We’re excited to introduce Trenton Truitt as Wizeline’s new SVP of Sales and Customer Success.
It’s worth noting that Trenton has a deep appreciation for — and firsthand experience of — the challenges we’re working to solve here at Wizeline. Namely: how can an organization determine the right product plan to increase customer happiness and engagement — or achieve other business goals, such as reducing churn or growing market share? In Trenton’s mind, it starts with listening and genuine empathy for the customer.
In our three-part interview series, Matt Pasienski gets Trenton to expand on these and other topics, including:
- How Trenton went from sailing boats to sales
- His hands-on experience in learning how technology solves business problems at PTC
- How to ask the right questions and figure out how to shorten the time to revenue
- Why “the sales team is the tip of the spear” for Product & Development teams
- The importance of being able to efficiently gather data across teams, communicate next steps, and calculate the tradeoff in building new features and products
Trenton has already hit the ground running and we’re thrilled to have him as part of the Wizeline team. You can find him on LinkedIn and Twitter — he’s one of the friendliest guys we know, so don’t hesitate to reach out!
Matt Pasienski: Trent, it's great to have you with us. This is Trenton Truitt. He's actually the SVP of sales at Wizeline, just joined. I'm really excited to talk to you today because you have had a ... I wouldn't say winding. It seems like it's a pretty directed course, but it's a interesting unique course through life. When you say, "Charting a course," and you started as a sailor. Now you're SVP of sales at a start-up doing product. How do you start as a sailor and then move. What was the path?
Trenton Truitt: What was the path? Well, the path started out at the California Maritime Academy and I had a great four-year run there. Learned a lot about teamwork, a lot about leadership, I had different leadership positions at the academy, and learned that the details matter. You can't just jump on a ship and decide where you're going to go, "Oh, maybe we'll go to Hawaii, maybe we'll go to Hong Kong, maybe we'll go to Mexico." You have to know how much fuel, how much food, what are you carrying.
There is a lot of planning that goes into this and there is so many similarities between planning for trips like that and building a company because the details absolutely matter.
Matt Pasienski: You said something I heard you say once before, "Everybody needs to be going the same place." I imagine that's really important when you're sailing a ship, that everyone knows where we want to point the boat at the end of the day.
Trenton Truitt: Right. We're going north. This is where we're going, this is why we're going there, and that's another good point, right? Quite frankly it's communication. Why are we on the course that we're on? Why is that important for a ship as a whole and what our organization wants to go do? Also in companies, what is the direction, how are you communicating that, how do you get everyone bought into row the boat in the same direction.
Matt Pasienski: I want to use that as a segue because we now are going to use- I like that as a metaphor for what you did next. You worked at a company called PTC. Can you tell us a little about what PTC did because I think it would be more interesting to hear?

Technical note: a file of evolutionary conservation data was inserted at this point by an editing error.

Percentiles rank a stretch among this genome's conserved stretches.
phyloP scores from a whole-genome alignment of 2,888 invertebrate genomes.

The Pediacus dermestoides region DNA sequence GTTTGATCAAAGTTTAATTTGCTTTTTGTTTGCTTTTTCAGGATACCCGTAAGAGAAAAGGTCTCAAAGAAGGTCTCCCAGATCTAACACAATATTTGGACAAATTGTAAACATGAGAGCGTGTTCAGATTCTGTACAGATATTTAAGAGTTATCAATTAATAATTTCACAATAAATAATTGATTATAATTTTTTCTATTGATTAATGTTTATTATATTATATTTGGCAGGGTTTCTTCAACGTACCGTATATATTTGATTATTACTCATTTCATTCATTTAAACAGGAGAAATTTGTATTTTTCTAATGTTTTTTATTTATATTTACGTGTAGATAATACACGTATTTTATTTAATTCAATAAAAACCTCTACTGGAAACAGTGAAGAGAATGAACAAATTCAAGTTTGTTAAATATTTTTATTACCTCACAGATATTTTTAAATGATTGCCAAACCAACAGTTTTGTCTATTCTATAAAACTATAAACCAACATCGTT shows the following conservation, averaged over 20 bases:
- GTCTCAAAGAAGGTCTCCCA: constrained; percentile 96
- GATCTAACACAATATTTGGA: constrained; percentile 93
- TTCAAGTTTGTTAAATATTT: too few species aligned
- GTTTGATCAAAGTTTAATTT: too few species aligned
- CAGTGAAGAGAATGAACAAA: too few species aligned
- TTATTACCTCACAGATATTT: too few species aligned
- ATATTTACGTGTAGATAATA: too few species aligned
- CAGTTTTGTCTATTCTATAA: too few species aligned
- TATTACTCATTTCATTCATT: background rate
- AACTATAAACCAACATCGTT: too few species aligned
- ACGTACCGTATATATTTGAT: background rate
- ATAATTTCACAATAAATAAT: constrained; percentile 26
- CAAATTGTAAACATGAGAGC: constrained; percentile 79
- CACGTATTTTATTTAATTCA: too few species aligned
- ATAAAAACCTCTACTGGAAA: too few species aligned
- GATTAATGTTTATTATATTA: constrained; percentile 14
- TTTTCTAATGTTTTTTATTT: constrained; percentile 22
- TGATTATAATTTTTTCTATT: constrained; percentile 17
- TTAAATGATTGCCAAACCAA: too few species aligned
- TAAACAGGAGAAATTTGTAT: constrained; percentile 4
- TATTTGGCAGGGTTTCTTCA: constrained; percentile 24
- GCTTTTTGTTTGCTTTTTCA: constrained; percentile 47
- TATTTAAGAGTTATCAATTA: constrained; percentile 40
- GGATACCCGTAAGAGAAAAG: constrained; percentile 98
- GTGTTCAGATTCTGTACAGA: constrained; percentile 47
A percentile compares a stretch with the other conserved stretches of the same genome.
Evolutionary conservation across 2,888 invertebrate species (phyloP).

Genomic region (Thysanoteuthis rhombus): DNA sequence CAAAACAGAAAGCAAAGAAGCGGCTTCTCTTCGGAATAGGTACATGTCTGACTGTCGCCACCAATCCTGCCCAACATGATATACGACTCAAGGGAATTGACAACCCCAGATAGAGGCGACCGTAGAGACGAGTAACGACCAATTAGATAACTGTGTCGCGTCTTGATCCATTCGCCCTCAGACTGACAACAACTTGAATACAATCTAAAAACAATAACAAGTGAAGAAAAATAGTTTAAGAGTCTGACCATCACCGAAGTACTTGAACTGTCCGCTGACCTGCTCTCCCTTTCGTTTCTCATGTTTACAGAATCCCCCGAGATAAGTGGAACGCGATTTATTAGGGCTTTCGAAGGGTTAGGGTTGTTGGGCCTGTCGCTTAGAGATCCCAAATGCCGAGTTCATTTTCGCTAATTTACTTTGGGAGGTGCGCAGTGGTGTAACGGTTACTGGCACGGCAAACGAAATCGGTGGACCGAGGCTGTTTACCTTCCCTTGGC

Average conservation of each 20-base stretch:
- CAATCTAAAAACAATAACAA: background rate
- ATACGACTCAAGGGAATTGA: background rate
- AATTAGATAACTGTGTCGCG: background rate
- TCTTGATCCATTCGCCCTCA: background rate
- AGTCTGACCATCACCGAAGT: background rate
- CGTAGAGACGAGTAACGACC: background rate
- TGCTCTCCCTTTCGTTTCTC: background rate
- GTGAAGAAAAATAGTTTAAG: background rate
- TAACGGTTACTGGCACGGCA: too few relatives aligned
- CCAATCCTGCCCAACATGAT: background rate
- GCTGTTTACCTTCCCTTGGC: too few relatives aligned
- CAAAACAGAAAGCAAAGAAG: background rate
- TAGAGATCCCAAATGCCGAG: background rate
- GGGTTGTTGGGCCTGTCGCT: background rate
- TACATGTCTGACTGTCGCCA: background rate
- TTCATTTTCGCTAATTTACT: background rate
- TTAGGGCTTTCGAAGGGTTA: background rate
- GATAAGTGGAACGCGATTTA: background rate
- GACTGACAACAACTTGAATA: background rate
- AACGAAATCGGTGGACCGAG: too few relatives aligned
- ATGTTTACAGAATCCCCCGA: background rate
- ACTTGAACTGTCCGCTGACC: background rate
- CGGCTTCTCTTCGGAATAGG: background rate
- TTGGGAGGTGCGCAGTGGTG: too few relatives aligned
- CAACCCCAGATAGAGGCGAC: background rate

Trenton Truitt: Sure. PTC stands for Parametric Technology Corporation, Waltham, Massachusetts based, great company. At one point, they were actually growing faster than Microsoft and they were in the CAD/CAM, Computer-Aided Design, Computer-Aided Manufacturing space. They later went into the PLM space or Product Lifecycle Management space. It was a great run.
My first sales, technology sales position, "Trenton, welcome to the team in the San Jose office. We're going to go put you in Fresno, in the central valley. That's your territory." Started as a sales guy carrying a bag, carrying a quota. I had the whole territory and then I got promoted to named accounts and then from named accounts to a smaller territory, to then you had two or three large accounts.
What a great run in terms of really understanding how technology solves business problems. Companies want to build products better, faster, cheaper so to speak, right?
Matt Pasienski: I definitely heard PLM before, but it's not maybe something that a lot of people have heard of, Product Lifecycle Management. What are doing when ... What are you going in and selling there? What is this problem you're solving and what was it like back in 1997 before PTC had made this revolution? What was the change that you guys brought?
Trenton Truitt: Well, the big change we brought was ... The first job, your real question about what was our job to go in there and do? Our first job was to listen. Our first job was to really understand the business challenges our customers and prospects had with delivering their products to market. Whether it be semi-conductors, whether it be a tennis shoe manufacturer, it didn't matter. How do you shorten that process and essentially shorten the time to revenue of a new product? That's what we did.
We went in and we asked a lot of questions. I asked the same question over and over again. I'd say, "What do you do with this one step?" "Well, we do x, y, and z." "Okay, and then what?" They tell me and I go, "Then what," and really trying to what we call formally was a process review or a process audit, but really trying to understand a customer's business.
I found the best reps knew the customer and knew the customer's problems better than the company did because they were navigating the hallways, and really trying to understand how one department was affected by another, and understanding how technology could bridge the gap and reduce that cycle problem.